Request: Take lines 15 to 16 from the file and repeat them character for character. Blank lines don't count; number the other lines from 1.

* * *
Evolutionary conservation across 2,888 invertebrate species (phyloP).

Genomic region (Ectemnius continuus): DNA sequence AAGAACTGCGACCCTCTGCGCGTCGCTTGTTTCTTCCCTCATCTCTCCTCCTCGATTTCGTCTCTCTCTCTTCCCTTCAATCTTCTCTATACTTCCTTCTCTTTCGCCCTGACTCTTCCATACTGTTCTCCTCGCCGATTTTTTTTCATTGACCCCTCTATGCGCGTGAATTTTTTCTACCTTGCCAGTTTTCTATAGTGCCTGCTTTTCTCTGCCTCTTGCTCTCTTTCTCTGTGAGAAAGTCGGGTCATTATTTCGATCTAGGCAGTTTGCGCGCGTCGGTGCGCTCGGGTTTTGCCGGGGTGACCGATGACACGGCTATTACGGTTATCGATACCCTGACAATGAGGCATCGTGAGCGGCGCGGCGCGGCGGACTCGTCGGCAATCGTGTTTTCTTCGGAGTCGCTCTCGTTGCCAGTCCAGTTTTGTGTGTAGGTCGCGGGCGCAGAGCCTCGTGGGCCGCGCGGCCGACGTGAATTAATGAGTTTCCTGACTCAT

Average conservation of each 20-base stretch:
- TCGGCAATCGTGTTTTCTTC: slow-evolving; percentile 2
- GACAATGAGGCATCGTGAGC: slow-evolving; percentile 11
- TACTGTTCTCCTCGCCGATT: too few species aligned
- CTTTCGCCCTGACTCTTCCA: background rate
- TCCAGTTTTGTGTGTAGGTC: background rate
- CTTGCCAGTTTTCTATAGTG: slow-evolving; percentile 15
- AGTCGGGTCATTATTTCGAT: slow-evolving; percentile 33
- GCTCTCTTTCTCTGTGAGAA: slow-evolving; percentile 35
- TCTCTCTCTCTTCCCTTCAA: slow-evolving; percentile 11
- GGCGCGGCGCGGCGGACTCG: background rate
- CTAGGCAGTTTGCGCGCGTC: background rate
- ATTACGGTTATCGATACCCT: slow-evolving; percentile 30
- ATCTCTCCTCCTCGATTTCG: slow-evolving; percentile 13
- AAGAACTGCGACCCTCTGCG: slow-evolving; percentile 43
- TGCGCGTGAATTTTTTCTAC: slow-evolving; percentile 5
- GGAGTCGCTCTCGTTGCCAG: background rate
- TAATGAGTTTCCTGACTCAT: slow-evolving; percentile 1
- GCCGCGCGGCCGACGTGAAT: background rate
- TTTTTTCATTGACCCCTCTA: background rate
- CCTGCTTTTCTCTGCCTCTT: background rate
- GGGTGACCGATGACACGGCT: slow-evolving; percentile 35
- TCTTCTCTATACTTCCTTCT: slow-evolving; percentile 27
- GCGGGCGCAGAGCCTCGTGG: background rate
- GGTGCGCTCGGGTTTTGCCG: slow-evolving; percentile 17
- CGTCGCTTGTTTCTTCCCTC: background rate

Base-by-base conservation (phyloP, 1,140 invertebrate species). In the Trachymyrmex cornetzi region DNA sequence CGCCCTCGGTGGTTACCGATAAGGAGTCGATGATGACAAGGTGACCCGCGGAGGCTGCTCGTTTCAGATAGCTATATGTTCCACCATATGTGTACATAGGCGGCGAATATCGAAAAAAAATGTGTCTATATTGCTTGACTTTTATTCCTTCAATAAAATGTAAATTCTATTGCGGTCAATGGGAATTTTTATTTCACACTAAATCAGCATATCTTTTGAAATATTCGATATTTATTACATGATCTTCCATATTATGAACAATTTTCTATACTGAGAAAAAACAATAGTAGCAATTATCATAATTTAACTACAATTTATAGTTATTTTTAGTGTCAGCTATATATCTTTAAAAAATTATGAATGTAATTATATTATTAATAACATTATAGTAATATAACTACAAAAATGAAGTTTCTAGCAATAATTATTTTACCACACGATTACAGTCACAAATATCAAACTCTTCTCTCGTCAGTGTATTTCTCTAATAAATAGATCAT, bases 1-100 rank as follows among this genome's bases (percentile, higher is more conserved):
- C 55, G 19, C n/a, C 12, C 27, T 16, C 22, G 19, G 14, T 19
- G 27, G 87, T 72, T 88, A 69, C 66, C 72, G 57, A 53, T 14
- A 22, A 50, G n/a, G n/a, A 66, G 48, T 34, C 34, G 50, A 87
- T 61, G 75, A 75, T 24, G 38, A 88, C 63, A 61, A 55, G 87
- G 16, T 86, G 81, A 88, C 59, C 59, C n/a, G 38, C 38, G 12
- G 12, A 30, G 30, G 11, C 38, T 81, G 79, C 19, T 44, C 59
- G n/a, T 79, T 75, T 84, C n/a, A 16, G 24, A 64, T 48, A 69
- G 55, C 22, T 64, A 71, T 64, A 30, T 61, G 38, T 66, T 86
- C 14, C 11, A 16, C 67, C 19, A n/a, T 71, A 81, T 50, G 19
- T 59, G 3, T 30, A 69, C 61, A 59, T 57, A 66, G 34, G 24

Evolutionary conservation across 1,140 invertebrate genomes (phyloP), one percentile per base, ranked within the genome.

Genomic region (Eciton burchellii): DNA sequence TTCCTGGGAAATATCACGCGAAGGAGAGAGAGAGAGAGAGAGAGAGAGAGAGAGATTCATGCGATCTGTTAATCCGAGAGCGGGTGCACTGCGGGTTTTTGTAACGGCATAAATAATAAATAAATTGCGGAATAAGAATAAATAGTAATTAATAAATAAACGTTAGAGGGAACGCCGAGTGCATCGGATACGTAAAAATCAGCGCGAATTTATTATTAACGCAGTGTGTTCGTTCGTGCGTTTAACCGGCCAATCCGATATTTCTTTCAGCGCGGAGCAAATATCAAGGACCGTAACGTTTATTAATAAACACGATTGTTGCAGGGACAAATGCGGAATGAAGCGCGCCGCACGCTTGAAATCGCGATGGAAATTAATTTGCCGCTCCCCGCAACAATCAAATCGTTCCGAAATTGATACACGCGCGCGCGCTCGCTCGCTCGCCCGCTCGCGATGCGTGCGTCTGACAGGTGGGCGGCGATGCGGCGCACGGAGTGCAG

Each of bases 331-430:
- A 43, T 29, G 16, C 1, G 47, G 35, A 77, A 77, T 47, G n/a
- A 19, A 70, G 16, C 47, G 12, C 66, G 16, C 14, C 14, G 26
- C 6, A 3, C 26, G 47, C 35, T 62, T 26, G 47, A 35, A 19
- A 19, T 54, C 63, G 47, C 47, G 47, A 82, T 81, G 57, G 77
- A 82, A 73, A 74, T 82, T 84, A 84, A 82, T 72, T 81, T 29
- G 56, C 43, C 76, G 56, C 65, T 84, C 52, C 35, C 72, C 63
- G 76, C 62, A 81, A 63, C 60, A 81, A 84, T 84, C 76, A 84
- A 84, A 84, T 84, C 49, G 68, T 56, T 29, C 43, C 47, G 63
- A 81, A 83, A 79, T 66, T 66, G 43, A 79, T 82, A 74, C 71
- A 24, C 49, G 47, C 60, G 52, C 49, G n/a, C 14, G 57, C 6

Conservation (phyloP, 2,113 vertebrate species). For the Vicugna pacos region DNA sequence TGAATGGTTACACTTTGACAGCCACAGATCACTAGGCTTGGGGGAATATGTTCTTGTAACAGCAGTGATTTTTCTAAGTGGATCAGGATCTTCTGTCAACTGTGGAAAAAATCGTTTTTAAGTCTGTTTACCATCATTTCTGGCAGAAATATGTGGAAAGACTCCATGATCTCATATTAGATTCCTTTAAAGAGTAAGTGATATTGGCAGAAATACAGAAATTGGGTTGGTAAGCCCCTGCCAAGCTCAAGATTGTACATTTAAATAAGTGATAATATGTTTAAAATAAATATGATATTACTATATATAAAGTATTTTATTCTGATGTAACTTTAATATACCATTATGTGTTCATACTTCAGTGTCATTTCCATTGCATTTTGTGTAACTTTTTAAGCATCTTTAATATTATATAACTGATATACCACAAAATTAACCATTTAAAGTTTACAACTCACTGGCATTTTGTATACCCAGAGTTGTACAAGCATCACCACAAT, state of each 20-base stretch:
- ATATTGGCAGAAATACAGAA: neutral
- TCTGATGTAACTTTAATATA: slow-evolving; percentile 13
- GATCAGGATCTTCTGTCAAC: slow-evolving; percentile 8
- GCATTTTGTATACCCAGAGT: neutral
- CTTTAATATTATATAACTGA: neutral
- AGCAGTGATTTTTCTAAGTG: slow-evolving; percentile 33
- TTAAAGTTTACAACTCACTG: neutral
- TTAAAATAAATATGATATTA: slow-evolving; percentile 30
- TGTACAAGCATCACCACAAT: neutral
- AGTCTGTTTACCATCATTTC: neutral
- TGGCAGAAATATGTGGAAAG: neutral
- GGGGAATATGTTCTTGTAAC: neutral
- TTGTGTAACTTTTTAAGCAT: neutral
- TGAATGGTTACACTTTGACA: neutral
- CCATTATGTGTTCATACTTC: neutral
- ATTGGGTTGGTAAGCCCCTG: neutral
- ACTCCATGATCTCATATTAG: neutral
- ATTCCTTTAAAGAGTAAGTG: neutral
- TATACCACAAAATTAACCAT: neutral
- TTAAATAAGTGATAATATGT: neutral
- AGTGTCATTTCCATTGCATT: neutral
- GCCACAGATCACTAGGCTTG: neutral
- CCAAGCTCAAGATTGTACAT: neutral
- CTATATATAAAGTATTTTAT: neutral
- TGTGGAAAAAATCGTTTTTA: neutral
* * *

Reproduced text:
- ATTACGGTTATCGATACCCT: slow-evolving; percentile 30
- ATCTCTCCTCCTCGATTTCG: slow-evolving; percentile 13